Drummers are extremely susceptible to hearing loss problems. Acoustic drums can be very loud and well over safe levels for hearing health. Playing it safe with your hearing is a good way to go if you are a drummer, regardless of if you are new or a seasoned drummer.

Hearing Loss From Drumming Can Happen Quickly or Slowly

As a drummer who deals with both hearing loss and tinnitus, I’ve learned the hard way just how important hearing protection can be. When I was younger and newer to the drums, I pretty much never wore ear plugs or did anything to protect my ears. Of course, I regret that now, but at the time it didn’t seem like a big deal. I remember times where I would jam with friends in a garage, with full amplification on the guitars, vocals and bass, and didn’t do anything to protect my ears.

It also didn’t help that as a fan of heavy music I spent a lot of time at shows with extremely loud amplification. I’ve seen several bands that could probably take a good claim on being the loudest bands ever, from Motorhead to Primitive Man (in a smaller venue) and everything else in between.

And then on top of that, there were the shows I’ve played in myself as a drummer which were just as loud as anything I’ve been to as a spectator.

The reason I didn’t think it was a big deal is because when your hearing is still good, you don’t notice the things that make you feel like it’s getting worse. When I was young, ear ringing after loud shows would go away after a couple days and I’d be fine. I also didn’t have any distortion or issues with certain frequencies feeling harsh on my ears.

I didn’t notice that there was a slow decline until around age 30 when I realized I couldn’t hear certain mid-range frequencies in my ears anymore and that ringing in my ears took longer to go away. Eventually I even got the point where I now have constant ringing in my ears, known as tinnitus – and that developed even after I started taking ear protection more seriously.

Long story short, I’ve spent a lot of time around really loud music and being a drummer has been a large part of it. Even though I do a good job with ear protection now, I didn’t so much when I was younger, and it has caused me hearing problems for sure.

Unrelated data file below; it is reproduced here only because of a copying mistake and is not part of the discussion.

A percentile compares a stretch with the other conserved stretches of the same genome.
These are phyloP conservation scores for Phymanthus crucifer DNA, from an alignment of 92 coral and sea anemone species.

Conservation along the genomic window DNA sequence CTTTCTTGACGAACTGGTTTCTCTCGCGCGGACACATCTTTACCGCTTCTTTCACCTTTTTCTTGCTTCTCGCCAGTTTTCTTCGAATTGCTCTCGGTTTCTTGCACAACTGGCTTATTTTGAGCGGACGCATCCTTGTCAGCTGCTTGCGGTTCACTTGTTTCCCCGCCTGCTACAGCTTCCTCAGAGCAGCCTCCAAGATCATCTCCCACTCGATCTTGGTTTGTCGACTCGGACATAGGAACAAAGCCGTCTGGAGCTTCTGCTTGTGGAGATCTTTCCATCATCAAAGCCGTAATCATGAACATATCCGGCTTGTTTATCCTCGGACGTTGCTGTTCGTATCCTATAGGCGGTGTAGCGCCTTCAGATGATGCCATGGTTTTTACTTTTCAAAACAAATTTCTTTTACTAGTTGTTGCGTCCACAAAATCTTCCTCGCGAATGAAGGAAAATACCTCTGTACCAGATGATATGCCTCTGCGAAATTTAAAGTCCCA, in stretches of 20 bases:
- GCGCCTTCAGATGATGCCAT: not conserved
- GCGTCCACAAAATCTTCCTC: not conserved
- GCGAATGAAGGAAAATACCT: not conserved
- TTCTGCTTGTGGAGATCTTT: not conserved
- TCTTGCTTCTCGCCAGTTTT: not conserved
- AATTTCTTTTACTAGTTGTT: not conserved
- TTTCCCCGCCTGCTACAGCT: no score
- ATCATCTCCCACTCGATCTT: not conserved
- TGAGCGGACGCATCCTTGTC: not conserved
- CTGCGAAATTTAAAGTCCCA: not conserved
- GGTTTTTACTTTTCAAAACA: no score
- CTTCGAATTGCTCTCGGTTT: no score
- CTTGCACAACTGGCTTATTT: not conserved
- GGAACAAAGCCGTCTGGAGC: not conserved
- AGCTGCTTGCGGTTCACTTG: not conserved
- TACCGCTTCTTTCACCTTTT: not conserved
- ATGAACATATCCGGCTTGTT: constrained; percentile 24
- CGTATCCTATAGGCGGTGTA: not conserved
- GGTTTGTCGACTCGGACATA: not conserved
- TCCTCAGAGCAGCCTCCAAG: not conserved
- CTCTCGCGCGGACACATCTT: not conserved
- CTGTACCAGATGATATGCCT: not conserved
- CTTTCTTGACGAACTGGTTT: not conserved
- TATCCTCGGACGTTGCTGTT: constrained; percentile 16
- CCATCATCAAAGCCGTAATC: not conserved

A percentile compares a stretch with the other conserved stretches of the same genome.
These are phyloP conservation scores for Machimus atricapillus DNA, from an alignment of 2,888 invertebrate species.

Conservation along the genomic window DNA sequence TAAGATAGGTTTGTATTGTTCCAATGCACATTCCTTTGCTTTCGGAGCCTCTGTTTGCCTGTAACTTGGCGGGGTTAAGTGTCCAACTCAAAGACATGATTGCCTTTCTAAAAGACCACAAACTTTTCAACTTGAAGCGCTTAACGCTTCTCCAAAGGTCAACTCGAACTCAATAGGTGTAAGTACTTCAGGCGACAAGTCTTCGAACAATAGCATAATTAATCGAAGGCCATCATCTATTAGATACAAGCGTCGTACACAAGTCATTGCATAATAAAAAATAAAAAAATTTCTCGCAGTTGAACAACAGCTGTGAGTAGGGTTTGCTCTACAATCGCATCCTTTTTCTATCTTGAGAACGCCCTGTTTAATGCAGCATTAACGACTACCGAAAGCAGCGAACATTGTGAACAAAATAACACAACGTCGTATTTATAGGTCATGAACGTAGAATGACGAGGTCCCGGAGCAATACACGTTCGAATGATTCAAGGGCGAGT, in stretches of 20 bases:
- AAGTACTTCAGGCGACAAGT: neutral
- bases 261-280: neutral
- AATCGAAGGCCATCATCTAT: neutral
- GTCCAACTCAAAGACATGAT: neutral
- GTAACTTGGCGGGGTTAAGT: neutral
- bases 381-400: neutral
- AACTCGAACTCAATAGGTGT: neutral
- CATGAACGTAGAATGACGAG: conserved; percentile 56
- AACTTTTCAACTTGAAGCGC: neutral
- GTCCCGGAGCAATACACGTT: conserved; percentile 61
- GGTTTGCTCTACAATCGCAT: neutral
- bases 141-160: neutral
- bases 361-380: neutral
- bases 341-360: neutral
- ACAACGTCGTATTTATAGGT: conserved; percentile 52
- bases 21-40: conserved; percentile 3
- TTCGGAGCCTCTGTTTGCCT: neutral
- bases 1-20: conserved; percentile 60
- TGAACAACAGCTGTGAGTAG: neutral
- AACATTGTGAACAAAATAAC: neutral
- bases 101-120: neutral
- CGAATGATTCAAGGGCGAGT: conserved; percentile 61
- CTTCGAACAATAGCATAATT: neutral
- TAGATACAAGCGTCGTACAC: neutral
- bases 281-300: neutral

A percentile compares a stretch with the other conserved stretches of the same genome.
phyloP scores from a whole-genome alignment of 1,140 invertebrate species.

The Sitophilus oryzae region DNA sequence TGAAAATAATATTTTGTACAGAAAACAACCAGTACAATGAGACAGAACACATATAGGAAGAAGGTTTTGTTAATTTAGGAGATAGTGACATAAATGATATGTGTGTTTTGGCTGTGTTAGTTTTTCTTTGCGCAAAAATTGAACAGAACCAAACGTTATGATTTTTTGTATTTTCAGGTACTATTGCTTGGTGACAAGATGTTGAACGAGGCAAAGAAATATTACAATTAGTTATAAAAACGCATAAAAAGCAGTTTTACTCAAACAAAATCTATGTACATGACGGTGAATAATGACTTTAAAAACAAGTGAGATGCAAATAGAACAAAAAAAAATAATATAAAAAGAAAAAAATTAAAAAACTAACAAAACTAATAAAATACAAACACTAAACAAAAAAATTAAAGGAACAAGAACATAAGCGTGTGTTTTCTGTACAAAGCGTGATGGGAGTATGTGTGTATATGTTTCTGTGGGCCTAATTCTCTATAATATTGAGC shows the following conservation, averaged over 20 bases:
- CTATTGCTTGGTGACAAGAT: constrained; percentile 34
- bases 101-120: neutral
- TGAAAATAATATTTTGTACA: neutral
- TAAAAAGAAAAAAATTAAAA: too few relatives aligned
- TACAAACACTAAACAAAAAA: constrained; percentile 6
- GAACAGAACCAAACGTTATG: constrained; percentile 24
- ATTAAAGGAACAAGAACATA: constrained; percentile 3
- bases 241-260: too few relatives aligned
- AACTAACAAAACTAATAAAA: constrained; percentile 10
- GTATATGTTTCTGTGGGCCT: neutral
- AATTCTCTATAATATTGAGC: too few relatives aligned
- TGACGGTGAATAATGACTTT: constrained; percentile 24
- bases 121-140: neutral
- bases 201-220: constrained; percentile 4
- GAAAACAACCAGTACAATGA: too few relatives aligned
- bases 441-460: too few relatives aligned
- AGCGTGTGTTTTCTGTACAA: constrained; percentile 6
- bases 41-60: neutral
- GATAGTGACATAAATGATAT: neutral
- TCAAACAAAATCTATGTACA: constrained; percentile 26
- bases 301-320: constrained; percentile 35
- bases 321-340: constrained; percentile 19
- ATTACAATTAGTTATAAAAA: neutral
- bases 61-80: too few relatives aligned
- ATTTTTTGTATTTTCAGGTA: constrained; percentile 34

Most Musicians Will Experience Hearing Issues If They Play Loud Music

It’s not just drummers that are at risk. Basically any musician that spends a lot of time around loud music or amplification can run into hearing issues.

It’s been found that consistent exposure to any sounds over 85 dB can contribute to hearing loss. That’s not very loud when you start measuring sound levels. I have practice pads that sound more quiet that can reach over 85 dB if they are played hard enough. An acoustic drum kit can reach 115 dB or even higher, which is pretty loud.

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How To Protect Your Ears as a Drummer

Luckily there’s plenty of ways to protect your hearing. You just need to commit to doing so. When I was young, there was a stigma about wearing ear protection at shows and stuff, and I really hate that notion now. I don’t know why that ever was a thing. When I go to shows now, sometimes they are handing out ear plugs at the door, something I never saw 25 years ago.

As a drummer, you should wear hearing protection each time you play, and especially if you play live.

Hearing protection can be as simple as a cheap pair of foam ear plugs. To this day I still find a basic pair of foam earplugs do the best job of protecting my ears. I’ve gotten to the point where I keep a bottle of foam ear plugs in my car so I always have them on hand, both for myself and friends when needed. I also keep a bottle of the same at my studio in my drum bag.

There are also plenty of hi-fidelity ear plugs on the market now as well. Eargams ear plugs are one example of highly rated hi-fi ear plugs. They are designed to preserve the quality of the sound while reducing sound levels to safe volumes.

Check out our list of recommended ear plugs for drummers if you are looking for more options.

In ear monitors are very popular since they can provide both hearing protection and monitoring at the same time. However, you need to be careful with these since cranking up the volume to unsafe levels can still cause hearing issues. The same goes for headphones if you wear headphones while playing drums.

I use the Vic Firth Isolation Headphones when I’m playing my acoustic drum kit. They provide monitoring as well as hearing protection, which is great. I’ve even been in situations where the volume was loud enough to warrant using ear plugs underneath those headphones for double the protection.

Protect Your Ears, There’s No Cure for Hearing Loss and Tinnitus

If you do manage to damage your hearing, there’s usually no going back. So it’s important to be very protective of your hearing while you still have it. If you are new to drums or have been playing for a while and don’t use ear protection, I’d really recommend reconsidering while you still have your hearing. It becomes a much more stressful issue once hearing loss and tinnitus starts to develop, and in many cases can be avoided.